It is common in the big toes, causing pain and ache. Symptoms can be worse if wearing tight or high-heeled shoes.
Osteoarthritis of the Spine
Osteoarthritis of the spine causes joint stiffness and pain in the neck which may extend into the shoulder or down the arms. If occurring in the back, it will cause stiffness or pain in the back which may extend down the hips and legs. If under more progressive condition, osteophytes or cartilage tissues may cause pressure on the nerves resulting in numbness or weakness of the fingers, arms or legs.
Many patients get confused between osteoarthritis and rheumatoid arthritis. These two diseases are not the same and the differences are shown in the table below. A person may also suffer from both diseases. Another disease which may cause confusion is osteoporosis, which is the porous bones resulting from decreased bone mass which may lead to fragile bones that fracture easily. In the case of spinal fractures, hunched back or shorter height will be a result.
Osteoarthritis Rheumatoid arthritis
  • Usually begins at about the age of 40.
  • Usually begins during the age of 20-50.
  • Occurs in 2/3 of people more than 65 years of age, and 10% of those with advanced symptoms.
  • Occurs in about 1% of the population in the United States of America.
  • Usually has a slow onset over the years.
  • May have an acute onset, rapid progression over weeks or months.
  • Usually affects only a few joints, most likely the weight-bearing joints or joints subjected to strenuous use and may occur on both sides of the body.
  • Usually affects the small joints of the fingers (except the joints nearest to fingertips) or toes, and must occur on both sides of the body.
  • Not much pain, swelling, redness and warmth with possible morning stiffness of joint lasting less than 20 minutes.
  • Highly possible pain, swelling, redness and warmth of joint with morning stiffness usually lasting longer than 20 minutes, probably hours.
  • Affects the weight-bearing joints or joints subjected to strenuous use such as knees, hips, spine, and fingers, with very rare wrists, ankles or elbows.
  • Affects the small joints of fingers, toes, on both sides of the body, and may also affect wrists, ankles and elbows.
  • Without fatigue, weight loss.
  • Can cause fatigue and weight loss.
Certain patients and families develop osteoarthritis due to the genetic defect of collagen protein which is a component of cartilage. These families will have osteoarthritis at an early age but can also have it when getting older. These patients, particularly women, usually develop Heberden’s nodes and Bouchard’s nodes on the fingers. Some patients with genetic defect that causes abnormal shape of the joint such as abnormal bending of hip joints or knee joints, or with excess joint movement, may have a greater chance of developing osteoarthritis than normal people.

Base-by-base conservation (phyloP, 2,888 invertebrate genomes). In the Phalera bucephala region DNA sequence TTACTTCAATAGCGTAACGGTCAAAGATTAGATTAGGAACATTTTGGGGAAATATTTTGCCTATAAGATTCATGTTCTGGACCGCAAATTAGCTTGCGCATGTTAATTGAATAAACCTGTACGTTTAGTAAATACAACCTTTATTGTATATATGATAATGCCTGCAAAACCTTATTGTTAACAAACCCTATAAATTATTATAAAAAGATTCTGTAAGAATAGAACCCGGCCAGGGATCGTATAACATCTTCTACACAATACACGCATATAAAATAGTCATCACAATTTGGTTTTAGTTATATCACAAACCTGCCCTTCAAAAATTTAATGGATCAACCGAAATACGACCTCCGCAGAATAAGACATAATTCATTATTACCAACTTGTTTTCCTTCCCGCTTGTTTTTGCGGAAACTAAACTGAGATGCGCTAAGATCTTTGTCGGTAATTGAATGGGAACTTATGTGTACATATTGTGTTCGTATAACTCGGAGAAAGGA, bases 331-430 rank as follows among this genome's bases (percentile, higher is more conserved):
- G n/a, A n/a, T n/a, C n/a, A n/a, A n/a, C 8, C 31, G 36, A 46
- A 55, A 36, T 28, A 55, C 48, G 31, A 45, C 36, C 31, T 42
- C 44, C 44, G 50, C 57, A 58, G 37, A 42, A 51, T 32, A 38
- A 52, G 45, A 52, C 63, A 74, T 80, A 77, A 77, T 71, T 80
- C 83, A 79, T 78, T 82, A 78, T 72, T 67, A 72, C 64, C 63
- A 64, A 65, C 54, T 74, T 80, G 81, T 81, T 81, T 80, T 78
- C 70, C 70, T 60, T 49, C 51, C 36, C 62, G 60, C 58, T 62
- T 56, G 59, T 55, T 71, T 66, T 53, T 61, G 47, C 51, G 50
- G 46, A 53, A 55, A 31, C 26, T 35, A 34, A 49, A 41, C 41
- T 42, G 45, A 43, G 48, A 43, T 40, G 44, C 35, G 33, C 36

Studies show that obesity is a risk factor for Osteoarthritis of the knees and also a factor that causes Osteoarthritis to get worse. Therefore, weight-gain prevention and weight reduction will help prevent the development of Osteoarthritis and improve disease condition.
Muscle weakness
Studies have shown that people with weak quadriceps muscles at the thighs may have a greater chance of developing osteoarthritis of the knees than normal people. In addition, the weak quadriceps muscles may also cause faster degeneration of the osteoarthritis-affected knees.
Trauma or overuse
Joint trauma increases the chance of osteoarthritis development. For example, football players with knee trauma will be at increased risk for osteoarthritis of the knees. Excess use of joints, such as frequent knee bending or frequent squats, will increase the risk of osteoarthritis of the knees more than in normal people. Therefore decrease of trauma or frequent knee bending will help reduce the chance for the development of osteoarthritis of the knees.
Osteoarthritis Prevention
As mentioned above, weight control and joint trauma prevention will help prevent the development of osteoarthritis.
The physician will make a diagnosis of osteoarthritis by asking about the patient’s medical history and conducting a physical examination. X-ray or magnetic resonance imaging (MRI) of the joint may be required to diagnose the stage of the disease and to confirm the ruling out of other causes. In some cases the physician may perform joint fluid aspiration to diagnose other diseases or to rule out other causes such as gout, pseudogout, or joint infection, etc.
Treatment of osteoarthritis can help a patient to alleviate the pain, increase the ability of movement, and perform daily activities. The treatment plan may include medication, weight control, physical therapy, and especially the patient education about the disease. If failed, joint replacement surgery will help patient to relieve the symptoms and gain better movement. Treatment of osteoarthritis also depends on which joint(s) affected, severity of the disease and especially the patient’s chronic disease (s) which contributes to the selection of the type of medications and physical therapy. The changes of personality and everyday movement which may associate with the patient’s occupation are also important in the planning of treatment for the patient.